By Adam Kelnhofer for WisPolitics.com

The first night of the Dem National Convention featured several small groups demonstrating outside the convention venue on issues such as climate change, U.S. involvement in Central and South America, Medicare for All, and criminal justice reform.

Extinction Rebellion America posted signs, danced and played music to promote four demands of the United States and its government. The group’s demands include that the government tell the truth about climate change, the creation of a citizens’ assembly on climate and ecological justice, action now to stop the advance of climate change and the achievement of global net-zero emissions by 2030.

“We’re demanding that, through nonviolent civil disobedience, the government tell the truth about the crisis and take immediate action to reduce carbon emissions net-zero [in the U.S.] by 2025,” said Myra Jansky, leader of the Great Lakes and Plains Region of Extinction Rebellion America.

The group wouldn’t reveal details on what kinds of demonstrations were planned for the DNC over the next few days but promised the performances will be dramatic.

Alongside the protesters for climate change was a group of a few speaking out against U.S. involvement in Central and South America. The group’s members want the U.S. military to pull all of its resources out of Columbia because they feel the U.S. is exploiting the country’s natural resources and labor.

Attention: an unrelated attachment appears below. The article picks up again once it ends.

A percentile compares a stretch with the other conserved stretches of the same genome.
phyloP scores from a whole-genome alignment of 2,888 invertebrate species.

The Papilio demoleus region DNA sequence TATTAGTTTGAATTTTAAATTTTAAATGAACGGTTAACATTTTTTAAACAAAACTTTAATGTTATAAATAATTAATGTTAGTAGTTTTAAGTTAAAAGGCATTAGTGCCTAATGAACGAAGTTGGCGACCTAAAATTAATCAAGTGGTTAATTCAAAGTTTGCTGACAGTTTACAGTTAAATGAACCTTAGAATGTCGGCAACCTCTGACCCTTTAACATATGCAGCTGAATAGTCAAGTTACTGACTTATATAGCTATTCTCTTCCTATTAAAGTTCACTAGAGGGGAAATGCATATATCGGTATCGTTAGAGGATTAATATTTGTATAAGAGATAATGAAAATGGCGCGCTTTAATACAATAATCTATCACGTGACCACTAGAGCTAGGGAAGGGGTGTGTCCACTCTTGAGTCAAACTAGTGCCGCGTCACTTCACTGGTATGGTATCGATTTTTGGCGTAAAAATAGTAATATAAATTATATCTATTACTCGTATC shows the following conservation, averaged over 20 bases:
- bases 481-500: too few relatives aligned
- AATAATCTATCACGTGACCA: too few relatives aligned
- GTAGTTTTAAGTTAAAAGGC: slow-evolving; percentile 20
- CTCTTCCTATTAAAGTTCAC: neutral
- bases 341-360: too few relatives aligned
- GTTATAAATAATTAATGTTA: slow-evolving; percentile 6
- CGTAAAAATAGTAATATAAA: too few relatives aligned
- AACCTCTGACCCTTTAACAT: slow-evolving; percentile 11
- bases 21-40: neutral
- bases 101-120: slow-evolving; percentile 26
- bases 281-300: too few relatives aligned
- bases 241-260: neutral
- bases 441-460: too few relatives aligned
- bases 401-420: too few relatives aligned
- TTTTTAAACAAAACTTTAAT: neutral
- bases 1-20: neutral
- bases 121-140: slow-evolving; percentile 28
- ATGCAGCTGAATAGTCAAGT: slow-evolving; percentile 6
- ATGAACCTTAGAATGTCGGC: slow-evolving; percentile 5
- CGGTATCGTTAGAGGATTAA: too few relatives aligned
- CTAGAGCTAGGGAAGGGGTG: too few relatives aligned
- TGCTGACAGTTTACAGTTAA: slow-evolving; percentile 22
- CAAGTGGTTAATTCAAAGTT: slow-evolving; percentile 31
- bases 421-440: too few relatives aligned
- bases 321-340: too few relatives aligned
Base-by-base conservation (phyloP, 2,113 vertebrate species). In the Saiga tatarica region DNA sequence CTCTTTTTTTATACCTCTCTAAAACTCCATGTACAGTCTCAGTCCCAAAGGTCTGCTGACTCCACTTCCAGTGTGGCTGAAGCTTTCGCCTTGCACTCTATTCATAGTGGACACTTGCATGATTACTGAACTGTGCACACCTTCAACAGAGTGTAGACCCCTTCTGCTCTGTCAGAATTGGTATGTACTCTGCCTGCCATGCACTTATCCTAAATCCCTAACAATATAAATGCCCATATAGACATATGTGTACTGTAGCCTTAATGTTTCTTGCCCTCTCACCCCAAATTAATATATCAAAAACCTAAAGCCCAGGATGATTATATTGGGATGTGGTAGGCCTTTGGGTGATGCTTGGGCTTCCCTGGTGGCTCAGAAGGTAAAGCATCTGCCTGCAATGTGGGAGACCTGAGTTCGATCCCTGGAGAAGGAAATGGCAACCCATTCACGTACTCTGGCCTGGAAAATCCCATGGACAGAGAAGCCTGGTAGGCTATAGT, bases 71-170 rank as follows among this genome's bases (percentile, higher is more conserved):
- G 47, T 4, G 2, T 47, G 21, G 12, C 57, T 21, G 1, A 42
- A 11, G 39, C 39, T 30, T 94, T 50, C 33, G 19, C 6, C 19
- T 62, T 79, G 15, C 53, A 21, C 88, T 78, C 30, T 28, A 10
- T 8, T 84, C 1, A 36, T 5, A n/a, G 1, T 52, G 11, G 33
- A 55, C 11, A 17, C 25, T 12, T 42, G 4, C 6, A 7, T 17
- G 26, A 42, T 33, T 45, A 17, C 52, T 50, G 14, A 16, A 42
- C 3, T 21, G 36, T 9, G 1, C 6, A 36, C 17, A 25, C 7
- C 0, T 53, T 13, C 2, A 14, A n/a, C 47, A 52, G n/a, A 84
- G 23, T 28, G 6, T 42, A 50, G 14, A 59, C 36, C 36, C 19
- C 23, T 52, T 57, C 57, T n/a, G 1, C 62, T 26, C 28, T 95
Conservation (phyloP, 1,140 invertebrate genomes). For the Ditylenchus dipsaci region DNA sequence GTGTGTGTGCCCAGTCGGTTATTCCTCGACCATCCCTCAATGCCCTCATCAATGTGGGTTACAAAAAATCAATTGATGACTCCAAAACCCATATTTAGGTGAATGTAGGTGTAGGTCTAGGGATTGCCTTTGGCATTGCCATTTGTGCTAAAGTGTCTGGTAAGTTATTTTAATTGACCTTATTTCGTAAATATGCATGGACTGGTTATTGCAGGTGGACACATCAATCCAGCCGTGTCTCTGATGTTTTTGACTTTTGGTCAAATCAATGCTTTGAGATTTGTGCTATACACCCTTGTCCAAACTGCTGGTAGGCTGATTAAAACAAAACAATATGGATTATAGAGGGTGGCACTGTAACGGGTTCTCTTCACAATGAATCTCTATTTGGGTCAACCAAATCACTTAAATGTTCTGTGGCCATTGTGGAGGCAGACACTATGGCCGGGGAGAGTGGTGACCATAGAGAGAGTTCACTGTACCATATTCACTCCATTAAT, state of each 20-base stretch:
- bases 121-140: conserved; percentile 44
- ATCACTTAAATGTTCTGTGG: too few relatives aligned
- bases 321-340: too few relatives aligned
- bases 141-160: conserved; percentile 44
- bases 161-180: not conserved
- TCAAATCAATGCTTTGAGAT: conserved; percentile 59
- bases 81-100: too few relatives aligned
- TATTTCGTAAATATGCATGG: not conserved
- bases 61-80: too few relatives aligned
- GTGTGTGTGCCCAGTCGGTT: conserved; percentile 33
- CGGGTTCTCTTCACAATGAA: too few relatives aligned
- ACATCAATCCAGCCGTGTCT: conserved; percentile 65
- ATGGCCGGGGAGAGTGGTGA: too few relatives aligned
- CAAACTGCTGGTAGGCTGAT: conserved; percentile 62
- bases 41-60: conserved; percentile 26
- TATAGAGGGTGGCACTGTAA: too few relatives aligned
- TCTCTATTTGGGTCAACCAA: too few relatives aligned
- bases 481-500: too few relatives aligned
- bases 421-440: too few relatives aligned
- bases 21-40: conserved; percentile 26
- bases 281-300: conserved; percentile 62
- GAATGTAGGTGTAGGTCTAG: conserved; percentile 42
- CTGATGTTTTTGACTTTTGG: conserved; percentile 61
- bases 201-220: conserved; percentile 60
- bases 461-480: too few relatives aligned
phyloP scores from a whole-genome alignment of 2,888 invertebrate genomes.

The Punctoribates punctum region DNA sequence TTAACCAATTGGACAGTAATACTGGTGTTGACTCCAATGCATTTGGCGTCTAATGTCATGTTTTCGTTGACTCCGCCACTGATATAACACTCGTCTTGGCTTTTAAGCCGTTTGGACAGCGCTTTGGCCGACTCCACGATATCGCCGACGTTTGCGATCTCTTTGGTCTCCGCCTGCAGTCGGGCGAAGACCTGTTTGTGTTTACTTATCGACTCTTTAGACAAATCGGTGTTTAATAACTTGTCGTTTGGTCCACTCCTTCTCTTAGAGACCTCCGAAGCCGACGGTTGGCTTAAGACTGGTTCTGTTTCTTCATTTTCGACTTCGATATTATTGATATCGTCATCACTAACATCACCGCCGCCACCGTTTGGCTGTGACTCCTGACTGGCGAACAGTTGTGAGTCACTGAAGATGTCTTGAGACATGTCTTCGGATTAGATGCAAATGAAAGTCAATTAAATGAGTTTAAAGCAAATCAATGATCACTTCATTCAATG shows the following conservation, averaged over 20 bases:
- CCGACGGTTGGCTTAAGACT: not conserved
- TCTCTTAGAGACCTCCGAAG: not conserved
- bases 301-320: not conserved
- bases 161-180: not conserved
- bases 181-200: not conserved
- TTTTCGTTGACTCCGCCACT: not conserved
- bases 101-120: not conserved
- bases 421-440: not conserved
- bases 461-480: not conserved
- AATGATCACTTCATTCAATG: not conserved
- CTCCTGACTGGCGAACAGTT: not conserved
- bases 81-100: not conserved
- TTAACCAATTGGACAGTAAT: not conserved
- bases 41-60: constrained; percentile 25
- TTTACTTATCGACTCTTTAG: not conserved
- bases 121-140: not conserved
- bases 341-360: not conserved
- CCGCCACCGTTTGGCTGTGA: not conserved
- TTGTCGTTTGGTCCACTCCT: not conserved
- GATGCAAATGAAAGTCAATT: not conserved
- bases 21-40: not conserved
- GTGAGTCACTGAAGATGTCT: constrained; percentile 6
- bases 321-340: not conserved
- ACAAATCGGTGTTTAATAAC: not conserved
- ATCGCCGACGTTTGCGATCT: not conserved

“I’m just speechless that our country has been backing this kind of thing for 120 years now and has continued steadily in many different Latin American countries,” said Steve Edinger, one of the protesters.

A nearby group of Bernie Sanders supporters decked out in high-visibility vests that goes by #BernieOrVest, also held a gathering of around a dozen people holding signs and chanting for Medicare for All, the Green New Deal and abolishing the for-profit prison industry.

Two different anti-abortion groups also held signs and gave short speeches near the convention at a Dept. of Public Works-sanctioned speaker’s platform in Zeidler Union Square Park.

While an increasing number of groups have been converging on the Wisconsin Center as the convention heats up, they appeared outnumbered by police. Every entry point inside the black, rusty fence around the convention was crewed by at least one Secret Service agent and a few other uniformed police officers with additional gear like gas masks, UTV’s and surveillance equipment.

The People’s Revolution of Milwaukee, a group that has been holding protests for racial equity and police reform, had originally planned to march in the area. But the group instead headed to Wauwatosa. Groups have been seeking the firing of a Wauwatosa police officer involved in three fatal shootings.

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